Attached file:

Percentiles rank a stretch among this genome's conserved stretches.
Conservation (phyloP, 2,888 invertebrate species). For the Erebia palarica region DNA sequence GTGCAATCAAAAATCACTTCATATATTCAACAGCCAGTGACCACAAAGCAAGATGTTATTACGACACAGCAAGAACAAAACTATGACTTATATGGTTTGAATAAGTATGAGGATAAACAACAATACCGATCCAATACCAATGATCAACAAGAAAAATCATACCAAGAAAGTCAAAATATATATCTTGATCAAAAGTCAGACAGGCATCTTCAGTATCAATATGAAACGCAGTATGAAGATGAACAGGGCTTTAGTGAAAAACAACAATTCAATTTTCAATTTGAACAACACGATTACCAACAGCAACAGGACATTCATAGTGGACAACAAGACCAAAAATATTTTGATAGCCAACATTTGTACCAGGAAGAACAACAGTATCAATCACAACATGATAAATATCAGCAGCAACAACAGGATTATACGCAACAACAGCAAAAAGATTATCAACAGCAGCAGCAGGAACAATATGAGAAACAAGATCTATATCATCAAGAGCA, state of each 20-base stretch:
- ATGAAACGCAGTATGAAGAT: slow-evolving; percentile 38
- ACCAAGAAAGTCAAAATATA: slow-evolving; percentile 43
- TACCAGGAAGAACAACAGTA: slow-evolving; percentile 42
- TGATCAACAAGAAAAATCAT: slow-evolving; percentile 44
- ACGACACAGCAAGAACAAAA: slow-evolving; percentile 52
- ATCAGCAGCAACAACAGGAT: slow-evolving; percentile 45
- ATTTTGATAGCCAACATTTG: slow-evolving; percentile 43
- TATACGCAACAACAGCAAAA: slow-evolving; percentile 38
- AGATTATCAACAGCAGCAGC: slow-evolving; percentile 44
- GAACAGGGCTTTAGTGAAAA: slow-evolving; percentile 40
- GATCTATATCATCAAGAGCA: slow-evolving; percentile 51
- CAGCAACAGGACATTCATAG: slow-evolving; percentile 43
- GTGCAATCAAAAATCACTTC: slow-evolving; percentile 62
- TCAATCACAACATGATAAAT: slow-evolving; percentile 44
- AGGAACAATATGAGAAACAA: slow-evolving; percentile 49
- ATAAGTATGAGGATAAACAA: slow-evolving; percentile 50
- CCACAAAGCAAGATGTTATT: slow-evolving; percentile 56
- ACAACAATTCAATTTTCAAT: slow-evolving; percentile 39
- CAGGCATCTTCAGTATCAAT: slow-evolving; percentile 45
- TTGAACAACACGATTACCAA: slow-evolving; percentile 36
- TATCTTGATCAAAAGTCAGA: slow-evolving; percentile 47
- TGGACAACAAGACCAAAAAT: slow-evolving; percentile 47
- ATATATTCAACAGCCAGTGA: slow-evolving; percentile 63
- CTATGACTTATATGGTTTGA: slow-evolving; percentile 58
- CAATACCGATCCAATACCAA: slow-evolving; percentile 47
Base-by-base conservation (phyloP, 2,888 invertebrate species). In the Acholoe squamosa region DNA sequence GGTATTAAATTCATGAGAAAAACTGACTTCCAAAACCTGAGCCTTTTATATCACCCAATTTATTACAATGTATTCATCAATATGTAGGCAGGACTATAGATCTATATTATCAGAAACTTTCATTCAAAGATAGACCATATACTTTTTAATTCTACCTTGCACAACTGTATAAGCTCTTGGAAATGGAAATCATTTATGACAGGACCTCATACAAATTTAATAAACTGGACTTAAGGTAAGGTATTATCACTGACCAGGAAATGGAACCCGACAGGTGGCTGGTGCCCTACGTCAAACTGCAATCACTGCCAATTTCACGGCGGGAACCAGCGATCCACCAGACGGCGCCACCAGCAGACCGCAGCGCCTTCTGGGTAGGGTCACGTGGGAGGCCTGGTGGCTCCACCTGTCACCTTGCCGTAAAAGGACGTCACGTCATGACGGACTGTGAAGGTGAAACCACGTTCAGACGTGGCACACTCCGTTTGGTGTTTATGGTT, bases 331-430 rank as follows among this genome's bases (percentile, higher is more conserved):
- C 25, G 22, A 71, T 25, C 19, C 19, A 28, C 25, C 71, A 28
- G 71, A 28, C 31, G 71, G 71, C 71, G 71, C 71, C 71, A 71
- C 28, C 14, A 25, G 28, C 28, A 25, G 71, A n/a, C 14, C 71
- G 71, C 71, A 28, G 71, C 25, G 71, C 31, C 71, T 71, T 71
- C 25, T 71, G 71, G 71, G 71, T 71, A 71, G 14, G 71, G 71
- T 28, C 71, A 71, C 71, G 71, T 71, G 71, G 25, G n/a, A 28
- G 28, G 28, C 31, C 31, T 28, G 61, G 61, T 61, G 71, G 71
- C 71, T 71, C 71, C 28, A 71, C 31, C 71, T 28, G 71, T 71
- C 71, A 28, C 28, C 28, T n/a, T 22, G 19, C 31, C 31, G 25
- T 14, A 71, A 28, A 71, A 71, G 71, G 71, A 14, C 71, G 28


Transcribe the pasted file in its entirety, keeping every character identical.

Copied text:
Percentiles rank a stretch among this genome's conserved stretches.
Conservation (phyloP, 2,888 invertebrate species). For the Erebia palarica region DNA sequence GTGCAATCAAAAATCACTTCATATATTCAACAGCCAGTGACCACAAAGCAAGATGTTATTACGACACAGCAAGAACAAAACTATGACTTATATGGTTTGAATAAGTATGAGGATAAACAACAATACCGATCCAATACCAATGATCAACAAGAAAAATCATACCAAGAAAGTCAAAATATATATCTTGATCAAAAGTCAGACAGGCATCTTCAGTATCAATATGAAACGCAGTATGAAGATGAACAGGGCTTTAGTGAAAAACAACAATTCAATTTTCAATTTGAACAACACGATTACCAACAGCAACAGGACATTCATAGTGGACAACAAGACCAAAAATATTTTGATAGCCAACATTTGTACCAGGAAGAACAACAGTATCAATCACAACATGATAAATATCAGCAGCAACAACAGGATTATACGCAACAACAGCAAAAAGATTATCAACAGCAGCAGCAGGAACAATATGAGAAACAAGATCTATATCATCAAGAGCA, state of each 20-base stretch:
- ATGAAACGCAGTATGAAGAT: slow-evolving; percentile 38
- ACCAAGAAAGTCAAAATATA: slow-evolving; percentile 43
- TACCAGGAAGAACAACAGTA: slow-evolving; percentile 42
- TGATCAACAAGAAAAATCAT: slow-evolving; percentile 44
- ACGACACAGCAAGAACAAAA: slow-evolving; percentile 52
- ATCAGCAGCAACAACAGGAT: slow-evolving; percentile 45
- ATTTTGATAGCCAACATTTG: slow-evolving; percentile 43
- TATACGCAACAACAGCAAAA: slow-evolving; percentile 38
- AGATTATCAACAGCAGCAGC: slow-evolving; percentile 44
- GAACAGGGCTTTAGTGAAAA: slow-evolving; percentile 40
- GATCTATATCATCAAGAGCA: slow-evolving; percentile 51
- CAGCAACAGGACATTCATAG: slow-evolving; percentile 43
- GTGCAATCAAAAATCACTTC: slow-evolving; percentile 62
- TCAATCACAACATGATAAAT: slow-evolving; percentile 44
- AGGAACAATATGAGAAACAA: slow-evolving; percentile 49
- ATAAGTATGAGGATAAACAA: slow-evolving; percentile 50
- CCACAAAGCAAGATGTTATT: slow-evolving; percentile 56
- ACAACAATTCAATTTTCAAT: slow-evolving; percentile 39
- CAGGCATCTTCAGTATCAAT: slow-evolving; percentile 45
- TTGAACAACACGATTACCAA: slow-evolving; percentile 36
- TATCTTGATCAAAAGTCAGA: slow-evolving; percentile 47
- TGGACAACAAGACCAAAAAT: slow-evolving; percentile 47
- ATATATTCAACAGCCAGTGA: slow-evolving; percentile 63
- CTATGACTTATATGGTTTGA: slow-evolving; percentile 58
- CAATACCGATCCAATACCAA: slow-evolving; percentile 47
Base-by-base conservation (phyloP, 2,888 invertebrate species). In the Acholoe squamosa region DNA sequence GGTATTAAATTCATGAGAAAAACTGACTTCCAAAACCTGAGCCTTTTATATCACCCAATTTATTACAATGTATTCATCAATATGTAGGCAGGACTATAGATCTATATTATCAGAAACTTTCATTCAAAGATAGACCATATACTTTTTAATTCTACCTTGCACAACTGTATAAGCTCTTGGAAATGGAAATCATTTATGACAGGACCTCATACAAATTTAATAAACTGGACTTAAGGTAAGGTATTATCACTGACCAGGAAATGGAACCCGACAGGTGGCTGGTGCCCTACGTCAAACTGCAATCACTGCCAATTTCACGGCGGGAACCAGCGATCCACCAGACGGCGCCACCAGCAGACCGCAGCGCCTTCTGGGTAGGGTCACGTGGGAGGCCTGGTGGCTCCACCTGTCACCTTGCCGTAAAAGGACGTCACGTCATGACGGACTGTGAAGGTGAAACCACGTTCAGACGTGGCACACTCCGTTTGGTGTTTATGGTT, bases 331-430 rank as follows among this genome's bases (percentile, higher is more conserved):
- C 25, G 22, A 71, T 25, C 19, C 19, A 28, C 25, C 71, A 28
- G 71, A 28, C 31, G 71, G 71, C 71, G 71, C 71, C 71, A 71
- C 28, C 14, A 25, G 28, C 28, A 25, G 71, A n/a, C 14, C 71
- G 71, C 71, A 28, G 71, C 25, G 71, C 31, C 71, T 71, T 71
- C 25, T 71, G 71, G 71, G 71, T 71, A 71, G 14, G 71, G 71
- T 28, C 71, A 71, C 71, G 71, T 71, G 71, G 25, G n/a, A 28
- G 28, G 28, C 31, C 31, T 28, G 61, G 61, T 61, G 71, G 71
- C 71, T 71, C 71, C 28, A 71, C 31, C 71, T 28, G 71, T 71
- C 71, A 28, C 28, C 28, T n/a, T 22, G 19, C 31, C 31, G 25
- T 14, A 71, A 28, A 71, A 71, G 71, G 71, A 14, C 71, G 28